Implications of Zuma's case being struck off court role by the UDM President (02 October 2006)

When Judge Msimang struck the case against Jacob Zuma of the court role, the UDM stated that Zuma's supporters did not seem to recognise his continuing run of misfortune.

This statement was based on the history of the matter. At the outset - now already several years ago - the former Head of the National Prosecution Authority, Bulelani Ngcuka, made his infamous "prima facie" comments, which seemed to clear Zuma of future prosecution but simultaneously cast a cloud over him without providing him with an opportunity to prove his innocence.

It must be remembered that from the very beginning Zuma pleaded for his day in court, but instead the investigations dragged on. Indeed, these same vociferous supporters that stridently insisted that he be charged, got what they wished for when he was finally charged, but not before being fired as Deputy President of the country. And now that his day in court was about to dawn the case has been struck from the roll again. And now Zuma's supporters who have at times vilified the judicial process and questioned the integrity of the entire justice system embrace the latest decision with remarkable fervour and project it as a verdict of innocence, which it most certainly is not.

To me it looks like Zuma is back to square one, with the cloud still hanging over his head.

The judge has not done Zuma any favours. His political opponents will continue to say that he has many unanswered allegations against his name and that he continues to escape prosecution on technicalities.

The prosecution may have appeared humiliated, but in actual fact the court's decision favours the State, because they were not ready to proceed. Now, they have time on their side to prepare the case, and the timing of the indictment and hearing is firmly in their hands.

Legally-technically one can say Mr Zuma and his defence, by contesting the legality of the search and seizure of certain documents and evidence, are in the right. But the matter is still on appeal and it might yet be found that those warrants were lawfully executed. Either way, this is beside the point, because politically - and in the public view - this just raises more questions about what is in these documents that require hiding. They may never be aired in a court, but will almost inevitably be leaked in the media eventually.

If I was in his shoes I'd allow the State the use of these documents so that the case can proceed and his oft-declared innocence can be proven. If he were to do that he would seize the initiative, because the latest ruling has deprived him of the initiative; in this way he would be able pressurise the State to proceed as quickly as possible. Imagine, the State could wait until he goes to the ANC congress in 2007 where the ANC could elect him to their highest office, and only then charge him. That would make a mockery of Zuma and indeed deepen an already dangerous political situation. For him the best scenario is to enter the succession contest with his name cleared.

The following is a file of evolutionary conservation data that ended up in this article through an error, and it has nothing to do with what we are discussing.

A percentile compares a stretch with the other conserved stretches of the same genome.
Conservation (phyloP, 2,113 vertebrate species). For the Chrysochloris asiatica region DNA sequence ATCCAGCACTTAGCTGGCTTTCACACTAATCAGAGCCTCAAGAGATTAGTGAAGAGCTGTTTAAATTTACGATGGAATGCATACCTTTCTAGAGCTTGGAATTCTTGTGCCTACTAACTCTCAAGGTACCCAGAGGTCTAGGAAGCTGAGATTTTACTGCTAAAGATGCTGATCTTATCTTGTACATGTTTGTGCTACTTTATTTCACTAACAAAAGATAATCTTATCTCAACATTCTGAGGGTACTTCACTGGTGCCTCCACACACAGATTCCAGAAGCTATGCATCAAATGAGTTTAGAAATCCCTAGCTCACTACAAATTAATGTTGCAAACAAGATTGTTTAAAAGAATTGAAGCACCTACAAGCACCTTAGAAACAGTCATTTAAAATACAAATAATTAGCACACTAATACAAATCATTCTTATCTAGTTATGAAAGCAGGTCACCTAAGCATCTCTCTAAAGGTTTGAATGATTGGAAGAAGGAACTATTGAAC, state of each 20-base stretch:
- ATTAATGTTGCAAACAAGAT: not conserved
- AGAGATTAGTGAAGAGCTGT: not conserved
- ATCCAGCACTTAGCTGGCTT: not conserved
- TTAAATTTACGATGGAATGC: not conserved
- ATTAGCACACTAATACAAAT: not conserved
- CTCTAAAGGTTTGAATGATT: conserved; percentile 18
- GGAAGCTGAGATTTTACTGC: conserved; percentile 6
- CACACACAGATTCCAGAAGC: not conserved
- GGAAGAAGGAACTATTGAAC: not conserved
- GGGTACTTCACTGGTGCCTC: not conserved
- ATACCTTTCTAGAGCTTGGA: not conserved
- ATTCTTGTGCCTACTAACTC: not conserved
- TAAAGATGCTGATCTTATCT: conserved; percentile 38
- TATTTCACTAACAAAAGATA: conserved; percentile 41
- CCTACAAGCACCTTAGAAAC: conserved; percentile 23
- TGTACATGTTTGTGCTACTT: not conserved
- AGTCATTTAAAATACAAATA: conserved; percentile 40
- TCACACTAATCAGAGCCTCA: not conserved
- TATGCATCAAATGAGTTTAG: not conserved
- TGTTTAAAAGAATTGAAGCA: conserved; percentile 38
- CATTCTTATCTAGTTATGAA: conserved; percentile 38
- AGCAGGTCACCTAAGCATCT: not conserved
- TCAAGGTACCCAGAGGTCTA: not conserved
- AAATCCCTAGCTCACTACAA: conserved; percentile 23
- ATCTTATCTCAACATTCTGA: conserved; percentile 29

Currently there are various schools of thought regarding the longer term implications of his case being struck from the role. Some people interpret this as an acquittal; others say the NPA will come back to court to recharge Zuma. Yet others have argued that political intervention must be used to prevent Zuma from being charged again.

The prosecution has publicly stated that by 15 October they will have a final indictment ready and that they would be ready to prosecute from early next year. I can't see them backing off. Zuma after all has repeatedly pleaded for his day in court.

Those who have called for a political intervention to prevent further prosecution are misguided. How can the State, or the President specifically, be expected to have such a relationship with the head of the NPA? Indeed the same people who demand this, have made accusations about the President abusing state organs in order to pursue political goals, yet now they want exactly what they had previously condemned. Any political intervention would in any case forever tarnish Pikoli's independence, whilst simultaneously confirming to the conspiracy theorists that it is within Mbeki and the State's ability to consider political reasons when it comes to the pursuit of justice.

Perhaps most dangerously it would create the impression that Zuma's veiled threat to involve Mbeki in questions regarding Arms Deal corruption had forced the President to protect him for fear of being exposed. Whatever the truth, it would look like the cover-up of the century. It would look like Zuma and his legal team had succeeded in blackmailing the President of the country. The President, like the NPA and the courts, are constitutionally obliged to act without fear or favour; it is exactly Zuma's high profile which counts against him, because nobody can afford to be seen as acting in fear or favour.

I foresee therefore that the prosecution has no option but to finish the job they have started and will proceed to court so that once and for all we can get a "guilty" or "not guilty" verdict. There is a legitimate expectation on the part of the citizens of this country that the prosecution will proceed on the deadlines that it had publicly stated and prosecute Zuma from early next year, otherwise it could only be interpreted as the NPA playing political games.
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